Unbroken Themes

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Olympic runner Louis Zamperini was quoted after WW11, “To persevere is important to everybody. Don’t give up, don’t give in. There is always an answer to everything” (Louis Zamperini Quotes). In the novel Unbroken, written by Lauren Hillenbrand, American Louis Zamperini’s incredible life story is told. Growing up Louie is painted as a defiant, stubborn kid, who is always getting into trouble. As he grows and matures he hangs on to that part of his childhood through being a runner and the war. He survives the death of his friends, being stranded on a raft for 47 days, Kwajalein ‘execution’ Island, varius POW camps, and alcoholism after the war. Louie kept his dignity through immense hardships because of the resilience he had as a child. Louie’s…show more content…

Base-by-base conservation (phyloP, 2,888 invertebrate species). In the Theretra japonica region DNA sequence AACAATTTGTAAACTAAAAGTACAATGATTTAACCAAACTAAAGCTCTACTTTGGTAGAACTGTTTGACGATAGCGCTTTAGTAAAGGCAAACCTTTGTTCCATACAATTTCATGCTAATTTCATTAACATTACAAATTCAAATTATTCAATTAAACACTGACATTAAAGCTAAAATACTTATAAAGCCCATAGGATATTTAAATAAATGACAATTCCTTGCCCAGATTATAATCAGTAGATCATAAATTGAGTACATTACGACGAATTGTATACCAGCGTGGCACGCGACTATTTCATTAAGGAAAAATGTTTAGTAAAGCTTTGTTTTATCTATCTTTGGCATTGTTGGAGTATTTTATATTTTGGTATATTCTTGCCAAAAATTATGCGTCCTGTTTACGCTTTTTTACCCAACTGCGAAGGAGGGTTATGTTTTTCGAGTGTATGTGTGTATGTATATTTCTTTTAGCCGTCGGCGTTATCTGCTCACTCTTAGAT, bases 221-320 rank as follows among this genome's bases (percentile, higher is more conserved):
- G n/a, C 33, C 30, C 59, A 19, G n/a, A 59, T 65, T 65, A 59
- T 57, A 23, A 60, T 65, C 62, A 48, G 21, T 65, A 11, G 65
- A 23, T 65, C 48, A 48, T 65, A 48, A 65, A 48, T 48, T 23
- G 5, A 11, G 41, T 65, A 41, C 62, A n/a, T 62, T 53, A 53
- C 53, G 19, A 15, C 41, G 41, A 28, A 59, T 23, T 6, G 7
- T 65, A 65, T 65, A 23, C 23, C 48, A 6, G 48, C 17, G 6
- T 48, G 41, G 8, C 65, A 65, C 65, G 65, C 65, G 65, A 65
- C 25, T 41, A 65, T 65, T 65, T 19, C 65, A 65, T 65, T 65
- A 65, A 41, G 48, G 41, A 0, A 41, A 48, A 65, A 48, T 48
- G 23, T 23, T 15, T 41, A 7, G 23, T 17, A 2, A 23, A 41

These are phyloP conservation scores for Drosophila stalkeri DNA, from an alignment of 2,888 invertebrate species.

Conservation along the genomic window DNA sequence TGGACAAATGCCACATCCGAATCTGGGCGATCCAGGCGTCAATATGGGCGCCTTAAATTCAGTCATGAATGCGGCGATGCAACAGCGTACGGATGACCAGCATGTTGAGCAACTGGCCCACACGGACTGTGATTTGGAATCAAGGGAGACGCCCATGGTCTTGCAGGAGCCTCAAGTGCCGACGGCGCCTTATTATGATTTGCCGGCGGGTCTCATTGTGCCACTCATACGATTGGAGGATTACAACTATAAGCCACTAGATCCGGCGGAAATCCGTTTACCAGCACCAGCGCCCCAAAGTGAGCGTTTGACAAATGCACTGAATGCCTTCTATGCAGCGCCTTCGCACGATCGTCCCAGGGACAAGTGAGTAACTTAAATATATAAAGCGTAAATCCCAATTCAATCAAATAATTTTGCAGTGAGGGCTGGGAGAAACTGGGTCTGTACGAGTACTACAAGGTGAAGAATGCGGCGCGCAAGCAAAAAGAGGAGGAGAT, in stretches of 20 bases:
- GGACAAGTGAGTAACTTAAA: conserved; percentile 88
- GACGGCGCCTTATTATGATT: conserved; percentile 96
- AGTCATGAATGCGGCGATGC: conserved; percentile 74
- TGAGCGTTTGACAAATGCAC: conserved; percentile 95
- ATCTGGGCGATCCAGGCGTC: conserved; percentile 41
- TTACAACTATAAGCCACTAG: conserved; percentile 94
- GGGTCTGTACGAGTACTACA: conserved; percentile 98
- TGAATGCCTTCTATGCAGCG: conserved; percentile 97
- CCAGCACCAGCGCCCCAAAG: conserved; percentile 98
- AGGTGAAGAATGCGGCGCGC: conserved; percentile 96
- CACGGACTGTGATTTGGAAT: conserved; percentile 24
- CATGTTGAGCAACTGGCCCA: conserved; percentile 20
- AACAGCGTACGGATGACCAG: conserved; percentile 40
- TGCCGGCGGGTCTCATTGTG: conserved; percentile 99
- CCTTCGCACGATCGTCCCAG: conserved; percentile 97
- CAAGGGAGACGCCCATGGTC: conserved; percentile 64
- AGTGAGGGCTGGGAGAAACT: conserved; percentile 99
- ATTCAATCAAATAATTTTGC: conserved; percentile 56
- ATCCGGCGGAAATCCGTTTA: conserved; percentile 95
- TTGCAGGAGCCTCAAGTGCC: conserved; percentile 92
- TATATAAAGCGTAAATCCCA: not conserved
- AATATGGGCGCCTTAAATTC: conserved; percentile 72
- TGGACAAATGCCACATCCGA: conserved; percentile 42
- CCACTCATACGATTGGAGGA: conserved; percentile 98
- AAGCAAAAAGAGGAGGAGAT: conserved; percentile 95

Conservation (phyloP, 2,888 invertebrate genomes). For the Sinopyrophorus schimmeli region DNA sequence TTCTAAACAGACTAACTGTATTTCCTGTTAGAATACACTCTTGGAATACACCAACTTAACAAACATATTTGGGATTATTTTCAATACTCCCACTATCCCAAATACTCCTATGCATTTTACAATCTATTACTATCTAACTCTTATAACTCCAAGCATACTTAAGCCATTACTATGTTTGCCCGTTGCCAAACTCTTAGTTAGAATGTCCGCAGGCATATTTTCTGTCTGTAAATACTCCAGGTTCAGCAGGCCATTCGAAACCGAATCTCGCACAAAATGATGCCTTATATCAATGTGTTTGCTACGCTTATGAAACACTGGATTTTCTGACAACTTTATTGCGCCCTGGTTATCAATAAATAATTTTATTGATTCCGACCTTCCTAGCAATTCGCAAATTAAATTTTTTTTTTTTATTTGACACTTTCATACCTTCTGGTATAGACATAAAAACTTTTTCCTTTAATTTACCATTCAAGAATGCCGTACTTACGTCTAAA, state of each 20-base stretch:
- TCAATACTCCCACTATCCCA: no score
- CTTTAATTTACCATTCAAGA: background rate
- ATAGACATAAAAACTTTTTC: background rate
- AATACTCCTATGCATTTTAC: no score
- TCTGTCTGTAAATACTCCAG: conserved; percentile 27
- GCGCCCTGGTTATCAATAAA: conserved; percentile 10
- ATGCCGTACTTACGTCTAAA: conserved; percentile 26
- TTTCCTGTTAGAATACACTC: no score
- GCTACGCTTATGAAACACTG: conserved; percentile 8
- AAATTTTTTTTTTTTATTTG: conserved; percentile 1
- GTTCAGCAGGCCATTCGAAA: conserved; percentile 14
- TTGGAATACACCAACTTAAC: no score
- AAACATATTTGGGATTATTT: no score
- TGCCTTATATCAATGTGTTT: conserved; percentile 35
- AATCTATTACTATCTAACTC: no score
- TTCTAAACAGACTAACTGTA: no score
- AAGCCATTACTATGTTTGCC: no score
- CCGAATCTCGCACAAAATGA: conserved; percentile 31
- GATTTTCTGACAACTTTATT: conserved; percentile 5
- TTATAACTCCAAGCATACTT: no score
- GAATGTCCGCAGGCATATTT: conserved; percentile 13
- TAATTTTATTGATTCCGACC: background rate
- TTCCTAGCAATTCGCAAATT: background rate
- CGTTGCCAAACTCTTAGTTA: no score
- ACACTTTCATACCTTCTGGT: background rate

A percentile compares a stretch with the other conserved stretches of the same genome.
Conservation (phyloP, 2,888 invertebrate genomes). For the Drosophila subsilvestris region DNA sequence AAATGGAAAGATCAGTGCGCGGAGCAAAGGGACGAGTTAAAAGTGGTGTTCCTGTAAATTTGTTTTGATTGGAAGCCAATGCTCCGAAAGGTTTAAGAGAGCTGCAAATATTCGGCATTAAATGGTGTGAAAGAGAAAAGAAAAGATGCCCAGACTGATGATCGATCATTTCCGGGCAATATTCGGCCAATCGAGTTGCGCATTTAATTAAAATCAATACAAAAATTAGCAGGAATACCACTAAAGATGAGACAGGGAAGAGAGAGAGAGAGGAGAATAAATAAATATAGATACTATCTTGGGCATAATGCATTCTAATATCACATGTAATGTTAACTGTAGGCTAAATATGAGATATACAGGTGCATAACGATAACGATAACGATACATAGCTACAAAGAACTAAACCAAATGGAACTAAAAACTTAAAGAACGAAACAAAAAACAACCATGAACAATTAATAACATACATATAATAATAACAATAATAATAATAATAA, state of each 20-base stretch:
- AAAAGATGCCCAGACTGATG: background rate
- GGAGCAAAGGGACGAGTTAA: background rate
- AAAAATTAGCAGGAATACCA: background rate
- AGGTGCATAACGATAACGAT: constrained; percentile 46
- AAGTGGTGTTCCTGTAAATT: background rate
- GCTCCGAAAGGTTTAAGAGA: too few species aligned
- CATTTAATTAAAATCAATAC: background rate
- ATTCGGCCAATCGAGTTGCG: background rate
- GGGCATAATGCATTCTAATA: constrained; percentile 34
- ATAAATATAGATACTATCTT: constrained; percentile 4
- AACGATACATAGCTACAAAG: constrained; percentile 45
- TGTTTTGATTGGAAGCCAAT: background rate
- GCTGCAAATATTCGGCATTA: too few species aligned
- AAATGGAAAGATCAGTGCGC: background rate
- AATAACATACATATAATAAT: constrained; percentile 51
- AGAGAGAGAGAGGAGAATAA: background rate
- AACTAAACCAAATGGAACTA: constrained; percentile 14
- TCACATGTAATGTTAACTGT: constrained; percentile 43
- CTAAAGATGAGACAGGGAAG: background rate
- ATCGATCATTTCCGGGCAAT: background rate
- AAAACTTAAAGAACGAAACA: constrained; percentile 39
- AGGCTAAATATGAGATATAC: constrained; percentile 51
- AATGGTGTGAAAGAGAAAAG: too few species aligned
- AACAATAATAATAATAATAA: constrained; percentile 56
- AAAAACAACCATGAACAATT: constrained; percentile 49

Still his greatest challenge was ahead; Mutsuhiro “the Bird” Watanabe. Under his reign Louie would be pushed past his breaking point, humiliated, and beat, but still stay true to himself. “Of all the violent and vile abuses that the Bird had inflicted upon Louie, non had horrified and demoralized him as this did. If anything is going to shatter me, Louie thought, this is it” (Hillenbrand 291). Louie was taken off work duty because his is injured, but begs for a job so he can keep a higher food ration. The Bird forces him to clean up after a pig with his bare hands. Although pushed through this Louie was able to find small victories such as racing civilians which boosted his moral immensely. “He knew what would happen if he won, but the cheering and the accumulation of so many months of humiliation brought something in him to a hard point. He lengthened his stride, seized the lead, and crossed the finish line” (Hillenbrand 216). He was knocked out with a club after this, but that was nothing compared to the feeling of his win. Louie was later punished by holding a beam above his head for as long as he could for supposedly letting the goat that he was taking care of die. “He felt his consciousness slipping, his mind losing adhesion, until all he knew was a single thought: He cannot break me. Across the compound, the Bird had stopped laughing” (Hillenbrand 302). Severely starved, underweight, and scarred; Louie held the beam for 37 minutes. Because of Louie’s defiance he held on to his dignity though life as a
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